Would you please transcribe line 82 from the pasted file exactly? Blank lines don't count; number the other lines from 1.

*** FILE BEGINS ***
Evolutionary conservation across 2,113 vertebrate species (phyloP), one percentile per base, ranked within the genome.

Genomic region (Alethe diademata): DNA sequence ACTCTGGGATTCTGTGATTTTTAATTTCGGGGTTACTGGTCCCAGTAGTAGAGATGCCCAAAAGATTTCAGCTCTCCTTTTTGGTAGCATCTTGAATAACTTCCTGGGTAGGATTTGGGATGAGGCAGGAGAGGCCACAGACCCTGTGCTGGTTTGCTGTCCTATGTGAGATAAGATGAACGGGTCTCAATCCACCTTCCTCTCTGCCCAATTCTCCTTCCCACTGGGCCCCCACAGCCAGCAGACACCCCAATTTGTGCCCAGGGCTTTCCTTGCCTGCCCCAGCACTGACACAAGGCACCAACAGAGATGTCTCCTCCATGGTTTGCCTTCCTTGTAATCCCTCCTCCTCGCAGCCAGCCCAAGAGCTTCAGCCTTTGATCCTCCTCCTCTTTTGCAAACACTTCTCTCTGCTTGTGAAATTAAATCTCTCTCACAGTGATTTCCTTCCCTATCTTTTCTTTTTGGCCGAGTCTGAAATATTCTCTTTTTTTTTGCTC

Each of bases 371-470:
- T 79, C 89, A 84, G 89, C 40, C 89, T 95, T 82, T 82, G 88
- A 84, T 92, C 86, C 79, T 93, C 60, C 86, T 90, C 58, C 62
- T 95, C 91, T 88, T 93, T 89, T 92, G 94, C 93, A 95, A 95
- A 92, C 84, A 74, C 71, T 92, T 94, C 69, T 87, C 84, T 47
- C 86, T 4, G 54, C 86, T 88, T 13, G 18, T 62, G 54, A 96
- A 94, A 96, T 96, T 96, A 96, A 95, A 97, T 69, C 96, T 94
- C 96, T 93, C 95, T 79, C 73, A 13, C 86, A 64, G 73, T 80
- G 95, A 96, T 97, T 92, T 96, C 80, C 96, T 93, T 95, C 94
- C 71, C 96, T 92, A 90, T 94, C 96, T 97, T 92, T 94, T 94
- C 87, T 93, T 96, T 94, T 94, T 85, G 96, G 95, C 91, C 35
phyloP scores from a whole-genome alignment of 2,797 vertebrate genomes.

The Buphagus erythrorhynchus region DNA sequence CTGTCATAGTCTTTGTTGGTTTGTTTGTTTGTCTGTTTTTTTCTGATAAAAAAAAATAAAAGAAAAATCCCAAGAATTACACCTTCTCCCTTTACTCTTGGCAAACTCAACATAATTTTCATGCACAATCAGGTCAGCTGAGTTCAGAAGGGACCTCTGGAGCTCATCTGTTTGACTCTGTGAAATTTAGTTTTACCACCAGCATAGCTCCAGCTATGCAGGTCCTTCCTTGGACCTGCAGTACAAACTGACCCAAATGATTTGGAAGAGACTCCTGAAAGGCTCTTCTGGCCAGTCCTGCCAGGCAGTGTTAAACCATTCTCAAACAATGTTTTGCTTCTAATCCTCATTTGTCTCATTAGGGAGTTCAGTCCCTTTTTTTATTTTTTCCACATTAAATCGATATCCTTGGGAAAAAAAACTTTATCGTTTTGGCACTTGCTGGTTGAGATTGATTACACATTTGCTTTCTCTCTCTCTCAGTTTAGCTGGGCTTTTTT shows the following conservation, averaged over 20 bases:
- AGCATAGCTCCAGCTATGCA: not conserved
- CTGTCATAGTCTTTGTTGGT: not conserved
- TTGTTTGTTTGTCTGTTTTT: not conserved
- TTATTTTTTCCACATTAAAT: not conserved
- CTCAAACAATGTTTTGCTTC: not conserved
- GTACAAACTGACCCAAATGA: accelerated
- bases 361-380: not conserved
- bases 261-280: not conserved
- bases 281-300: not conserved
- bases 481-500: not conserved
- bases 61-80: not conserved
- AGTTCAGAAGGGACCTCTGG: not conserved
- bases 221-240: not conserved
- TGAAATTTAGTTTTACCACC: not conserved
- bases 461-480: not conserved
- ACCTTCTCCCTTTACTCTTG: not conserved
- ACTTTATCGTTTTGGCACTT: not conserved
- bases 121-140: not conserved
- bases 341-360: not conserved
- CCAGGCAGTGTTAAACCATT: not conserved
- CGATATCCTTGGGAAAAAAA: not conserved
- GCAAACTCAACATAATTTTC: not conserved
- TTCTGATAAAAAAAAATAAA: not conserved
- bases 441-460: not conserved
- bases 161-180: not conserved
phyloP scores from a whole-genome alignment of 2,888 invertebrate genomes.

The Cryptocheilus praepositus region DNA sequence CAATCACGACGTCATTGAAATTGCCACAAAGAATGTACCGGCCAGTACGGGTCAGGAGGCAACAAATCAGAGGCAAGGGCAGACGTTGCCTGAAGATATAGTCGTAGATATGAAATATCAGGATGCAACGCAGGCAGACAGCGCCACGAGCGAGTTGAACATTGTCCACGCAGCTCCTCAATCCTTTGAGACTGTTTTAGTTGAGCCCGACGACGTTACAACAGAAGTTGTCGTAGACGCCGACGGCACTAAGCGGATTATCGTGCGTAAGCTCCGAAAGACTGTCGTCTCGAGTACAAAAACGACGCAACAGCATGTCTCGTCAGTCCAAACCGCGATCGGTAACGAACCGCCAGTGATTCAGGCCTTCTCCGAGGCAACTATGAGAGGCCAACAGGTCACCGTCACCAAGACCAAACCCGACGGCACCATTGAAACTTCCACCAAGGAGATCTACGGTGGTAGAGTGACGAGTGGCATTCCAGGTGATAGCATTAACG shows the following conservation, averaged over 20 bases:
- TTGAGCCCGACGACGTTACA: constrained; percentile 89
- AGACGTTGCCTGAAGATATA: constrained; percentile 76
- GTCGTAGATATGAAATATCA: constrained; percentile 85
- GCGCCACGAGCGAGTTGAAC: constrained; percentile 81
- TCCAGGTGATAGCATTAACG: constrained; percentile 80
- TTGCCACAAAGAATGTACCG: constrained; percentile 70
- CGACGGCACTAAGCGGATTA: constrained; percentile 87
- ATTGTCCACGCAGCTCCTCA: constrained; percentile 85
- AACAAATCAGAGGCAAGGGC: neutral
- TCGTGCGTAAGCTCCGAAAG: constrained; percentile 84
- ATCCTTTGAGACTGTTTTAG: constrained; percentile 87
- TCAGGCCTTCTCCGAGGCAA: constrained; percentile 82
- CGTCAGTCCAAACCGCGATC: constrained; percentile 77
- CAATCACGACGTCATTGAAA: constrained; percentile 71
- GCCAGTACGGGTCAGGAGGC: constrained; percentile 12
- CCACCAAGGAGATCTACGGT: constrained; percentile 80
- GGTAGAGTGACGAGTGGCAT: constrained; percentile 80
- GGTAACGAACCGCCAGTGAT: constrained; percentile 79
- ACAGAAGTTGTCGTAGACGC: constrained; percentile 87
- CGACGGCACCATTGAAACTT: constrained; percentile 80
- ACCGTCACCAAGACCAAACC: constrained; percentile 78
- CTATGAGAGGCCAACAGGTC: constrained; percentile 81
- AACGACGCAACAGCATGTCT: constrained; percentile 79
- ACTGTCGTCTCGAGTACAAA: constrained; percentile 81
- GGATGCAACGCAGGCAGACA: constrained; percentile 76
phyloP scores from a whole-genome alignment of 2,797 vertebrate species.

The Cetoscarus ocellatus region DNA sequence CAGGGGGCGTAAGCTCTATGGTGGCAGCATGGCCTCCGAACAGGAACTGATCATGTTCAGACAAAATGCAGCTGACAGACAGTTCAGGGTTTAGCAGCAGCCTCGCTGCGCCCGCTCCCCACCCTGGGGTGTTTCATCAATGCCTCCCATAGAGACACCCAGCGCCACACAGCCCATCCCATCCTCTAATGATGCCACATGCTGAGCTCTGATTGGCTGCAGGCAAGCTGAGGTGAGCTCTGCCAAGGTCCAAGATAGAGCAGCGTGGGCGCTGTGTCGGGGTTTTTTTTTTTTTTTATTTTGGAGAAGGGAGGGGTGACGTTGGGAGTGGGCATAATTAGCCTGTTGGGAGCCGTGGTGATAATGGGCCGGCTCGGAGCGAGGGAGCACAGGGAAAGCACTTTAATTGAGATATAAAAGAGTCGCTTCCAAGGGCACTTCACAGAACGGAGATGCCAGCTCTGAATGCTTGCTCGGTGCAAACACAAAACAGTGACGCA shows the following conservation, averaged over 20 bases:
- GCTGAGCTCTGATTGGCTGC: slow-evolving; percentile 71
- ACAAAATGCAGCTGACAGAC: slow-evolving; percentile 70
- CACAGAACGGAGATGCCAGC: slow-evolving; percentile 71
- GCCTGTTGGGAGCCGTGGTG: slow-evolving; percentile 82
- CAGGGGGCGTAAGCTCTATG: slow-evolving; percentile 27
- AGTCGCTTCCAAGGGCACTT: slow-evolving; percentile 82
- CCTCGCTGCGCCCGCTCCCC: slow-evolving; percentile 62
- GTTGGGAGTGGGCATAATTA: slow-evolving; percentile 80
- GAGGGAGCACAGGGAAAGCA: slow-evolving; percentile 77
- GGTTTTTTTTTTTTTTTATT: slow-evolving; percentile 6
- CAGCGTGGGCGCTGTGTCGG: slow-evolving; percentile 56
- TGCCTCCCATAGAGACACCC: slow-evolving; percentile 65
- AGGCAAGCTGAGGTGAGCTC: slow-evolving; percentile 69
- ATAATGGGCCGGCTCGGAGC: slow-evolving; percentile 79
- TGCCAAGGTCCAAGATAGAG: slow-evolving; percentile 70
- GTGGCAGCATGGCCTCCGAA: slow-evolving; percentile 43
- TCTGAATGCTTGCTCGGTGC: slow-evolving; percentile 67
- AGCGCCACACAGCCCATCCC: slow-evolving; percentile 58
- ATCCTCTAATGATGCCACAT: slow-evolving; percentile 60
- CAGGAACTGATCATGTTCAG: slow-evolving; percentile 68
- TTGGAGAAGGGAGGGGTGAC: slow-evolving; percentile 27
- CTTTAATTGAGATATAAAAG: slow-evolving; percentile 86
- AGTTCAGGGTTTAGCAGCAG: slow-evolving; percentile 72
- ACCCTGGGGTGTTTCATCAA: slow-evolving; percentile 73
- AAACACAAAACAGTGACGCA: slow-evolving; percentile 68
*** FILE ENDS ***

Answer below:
- AGGCAAGCTGAGGTGAGCTC: slow-evolving; percentile 69